AstraZeneca's new pill Brilinta for preventing heart attacks works better than Plavix, the world's second biggest selling drug, without increasing the amount of life-threatening bleeding, researchers said on Sunday.

The positive clinical trial result should ensure the blood thinner wins a slice of the Plavix market, worth $9 billion last year, and is likely to trigger upgrades in analyst forecasts for the drug, which AstraZeneca hopes to launch in 2010.

Some analysts believe it could be a $2 billion-plus seller.

Plavix is sold by Sanofi-Aventis and Bristol-Myers Squibb's. It already faces one rival in Eli Lilly and Daiichi Sankyo's recently launch Effient, which has also outperformed Plavix in tests.

But Effient, also known as prasugrel, is hampered by a strict warning on bleeding risks.

This drug appears to be even better than prasugrel, said Douglas Weaver of the Henry Ford Heart and Vascular Institute in Detroit, who was not involved in the study.

AstraZeneca believes its medicine has an edge in part because its action can be reversed. This means that heart patients who take Brilinta can be prepared for any necessary surgery much sooner, without excessive bleeding risk.

On the downside, it must taken twice a day, while Plavix and Effient are once-daily.

AstraZeneca said in May that Brilinta, or ticagrelor, had proved superior to Plavix in a head-to-head Phase III trial. But doctors and investors were only given details of the study at the European Society of Cardiology annual meeting in Barcelona.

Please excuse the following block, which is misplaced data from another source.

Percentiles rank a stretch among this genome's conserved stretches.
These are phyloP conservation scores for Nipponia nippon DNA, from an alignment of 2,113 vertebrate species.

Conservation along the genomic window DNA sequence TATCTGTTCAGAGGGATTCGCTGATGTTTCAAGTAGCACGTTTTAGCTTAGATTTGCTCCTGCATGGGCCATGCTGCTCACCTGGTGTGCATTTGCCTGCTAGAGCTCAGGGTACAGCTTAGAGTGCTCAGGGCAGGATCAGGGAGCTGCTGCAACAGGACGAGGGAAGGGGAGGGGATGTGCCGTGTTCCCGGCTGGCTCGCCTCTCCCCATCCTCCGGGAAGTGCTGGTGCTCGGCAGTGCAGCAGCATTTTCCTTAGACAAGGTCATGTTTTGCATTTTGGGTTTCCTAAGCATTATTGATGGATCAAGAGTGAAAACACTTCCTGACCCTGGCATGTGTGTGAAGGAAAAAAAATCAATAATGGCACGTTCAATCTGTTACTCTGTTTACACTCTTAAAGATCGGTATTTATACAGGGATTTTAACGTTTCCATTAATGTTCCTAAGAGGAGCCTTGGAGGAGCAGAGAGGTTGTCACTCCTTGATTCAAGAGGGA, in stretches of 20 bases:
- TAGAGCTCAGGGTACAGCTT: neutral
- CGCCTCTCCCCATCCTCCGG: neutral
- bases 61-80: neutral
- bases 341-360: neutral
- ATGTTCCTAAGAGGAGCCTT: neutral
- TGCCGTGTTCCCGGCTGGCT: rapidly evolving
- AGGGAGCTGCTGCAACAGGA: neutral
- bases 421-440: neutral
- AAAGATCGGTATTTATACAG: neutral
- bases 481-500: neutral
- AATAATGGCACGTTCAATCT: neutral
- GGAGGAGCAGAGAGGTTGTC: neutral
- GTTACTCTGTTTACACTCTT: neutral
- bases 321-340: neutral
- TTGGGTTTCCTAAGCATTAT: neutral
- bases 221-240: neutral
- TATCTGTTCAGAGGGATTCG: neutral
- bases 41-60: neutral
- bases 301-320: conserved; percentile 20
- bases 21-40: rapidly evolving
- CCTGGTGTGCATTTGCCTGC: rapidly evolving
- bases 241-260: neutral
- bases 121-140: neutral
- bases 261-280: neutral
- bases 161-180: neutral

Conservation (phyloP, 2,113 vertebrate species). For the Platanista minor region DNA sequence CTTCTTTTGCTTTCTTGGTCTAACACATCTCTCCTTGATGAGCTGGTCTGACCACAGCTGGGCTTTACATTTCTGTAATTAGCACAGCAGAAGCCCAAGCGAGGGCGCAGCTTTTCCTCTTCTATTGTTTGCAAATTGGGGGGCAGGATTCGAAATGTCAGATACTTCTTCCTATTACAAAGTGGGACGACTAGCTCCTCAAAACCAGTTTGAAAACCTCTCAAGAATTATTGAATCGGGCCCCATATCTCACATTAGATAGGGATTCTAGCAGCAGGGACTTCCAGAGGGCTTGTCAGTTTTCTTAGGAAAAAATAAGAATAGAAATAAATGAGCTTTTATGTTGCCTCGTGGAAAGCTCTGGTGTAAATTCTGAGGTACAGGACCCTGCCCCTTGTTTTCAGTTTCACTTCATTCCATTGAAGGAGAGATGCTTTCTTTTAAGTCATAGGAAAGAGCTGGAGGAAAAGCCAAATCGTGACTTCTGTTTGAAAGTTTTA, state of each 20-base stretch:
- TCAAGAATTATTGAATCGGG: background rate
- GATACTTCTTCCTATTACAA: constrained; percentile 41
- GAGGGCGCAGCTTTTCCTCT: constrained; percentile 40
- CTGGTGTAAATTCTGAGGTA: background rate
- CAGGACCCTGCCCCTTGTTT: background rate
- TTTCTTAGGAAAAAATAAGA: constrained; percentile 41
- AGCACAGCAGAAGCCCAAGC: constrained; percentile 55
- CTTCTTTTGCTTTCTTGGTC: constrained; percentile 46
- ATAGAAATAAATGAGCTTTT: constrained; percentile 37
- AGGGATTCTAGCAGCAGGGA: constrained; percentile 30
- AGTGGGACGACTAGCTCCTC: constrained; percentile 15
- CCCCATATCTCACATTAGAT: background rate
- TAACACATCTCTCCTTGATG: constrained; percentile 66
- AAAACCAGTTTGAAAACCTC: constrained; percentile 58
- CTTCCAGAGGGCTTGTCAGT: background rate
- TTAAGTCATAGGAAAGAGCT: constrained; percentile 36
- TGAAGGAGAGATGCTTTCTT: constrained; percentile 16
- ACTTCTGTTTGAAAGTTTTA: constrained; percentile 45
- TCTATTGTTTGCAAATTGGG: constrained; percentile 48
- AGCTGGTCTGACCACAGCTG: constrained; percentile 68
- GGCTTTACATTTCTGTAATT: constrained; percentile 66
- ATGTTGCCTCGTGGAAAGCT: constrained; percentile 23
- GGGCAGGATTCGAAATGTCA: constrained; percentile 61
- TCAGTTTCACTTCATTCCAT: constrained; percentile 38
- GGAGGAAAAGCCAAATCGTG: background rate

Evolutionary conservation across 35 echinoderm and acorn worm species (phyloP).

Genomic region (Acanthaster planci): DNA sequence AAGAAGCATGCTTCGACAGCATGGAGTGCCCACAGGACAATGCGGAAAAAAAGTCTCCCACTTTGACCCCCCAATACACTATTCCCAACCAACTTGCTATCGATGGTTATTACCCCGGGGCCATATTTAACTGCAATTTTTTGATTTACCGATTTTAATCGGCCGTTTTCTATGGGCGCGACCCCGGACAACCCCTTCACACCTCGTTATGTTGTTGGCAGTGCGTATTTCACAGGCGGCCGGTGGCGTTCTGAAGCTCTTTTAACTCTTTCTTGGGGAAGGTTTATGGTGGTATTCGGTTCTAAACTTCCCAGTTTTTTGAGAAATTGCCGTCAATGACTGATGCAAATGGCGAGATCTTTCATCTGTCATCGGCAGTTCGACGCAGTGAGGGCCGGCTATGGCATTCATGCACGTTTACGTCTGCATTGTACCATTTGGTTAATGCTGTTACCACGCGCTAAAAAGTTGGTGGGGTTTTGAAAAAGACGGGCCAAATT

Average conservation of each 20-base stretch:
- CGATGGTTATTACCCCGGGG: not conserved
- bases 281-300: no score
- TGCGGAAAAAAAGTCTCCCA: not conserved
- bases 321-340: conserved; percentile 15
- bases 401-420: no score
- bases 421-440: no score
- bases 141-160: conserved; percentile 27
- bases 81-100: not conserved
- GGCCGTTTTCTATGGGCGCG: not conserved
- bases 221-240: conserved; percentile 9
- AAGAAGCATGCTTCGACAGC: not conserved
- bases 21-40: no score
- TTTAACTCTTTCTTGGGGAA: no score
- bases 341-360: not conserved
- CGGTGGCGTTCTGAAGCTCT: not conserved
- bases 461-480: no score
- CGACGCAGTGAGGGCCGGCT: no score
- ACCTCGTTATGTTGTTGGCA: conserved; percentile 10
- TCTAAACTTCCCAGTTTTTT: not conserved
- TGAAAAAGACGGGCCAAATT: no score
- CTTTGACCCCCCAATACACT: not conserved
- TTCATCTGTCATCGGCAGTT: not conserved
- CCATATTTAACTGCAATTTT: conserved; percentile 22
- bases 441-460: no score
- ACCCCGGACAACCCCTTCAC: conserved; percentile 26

These showed that patients with acute coronary syndrome (ACS) who took Brilinta were 16 percent less likely than those on Plavix to die from cardiovascular causes or suffer a heart attack or stroke.

That was a slightly weaker showing than for Effient, which showed a 19 percent advantage over Plavix in a different trial that analysts said was less onerous in design.

Brilinta also showed a 22 percent relative risk reduction in rates of death from any cause in the latest study.

The fact that ticagrelor was able to lower death rates is very powerful. We didn't see that with prasugrel, said Kirk Garratt, a cardiologist at Lenox Hill Hospital in New York.

While there was no significant difference in major bleeding risk, patients on Brilinta were more likely than those on Plavix to have spontaneous bleeding unrelated to heart bypass surgery, including intracranial and gastrointestinal bleeds.

Brilinta was also linked with shortness of breath, though less than 1 percent of patients discontinued treatment because of this, and there were more cases of slowing of heart rhythms, though this rarely caused any symptoms.

Lars Wallentin of the Uppsala Clinical Research Center in Sweden and colleagues, who carried out the one-year study involving more than 18,000 patients with ACS, also reported their results online in the New England Journal of Medicine.

ACS describes a range of conditions, including unstable angina, or acute chest pain, and heart attack.

AstraZeneca is relying on Brilinta and a clutch of other drugs in its pipeline to help offset a looming loss of patent protection on existing blockbusters such as Nexium and Seroquel.

Current consensus risk-adjusted forecasts for 2014 Brilinta sales are just $686 million, according to industry consultancy Evaluate Pharma. But some analysts think sales could reach $2.5 billion or more.

While Brilinta could dampen prospects for Effient, it will probably not have a significant impact on Sanofi or Bristol, since Plavix is expected to face U.S. generic competition in 2012. Generic copies of the drug are already on sale in Europe.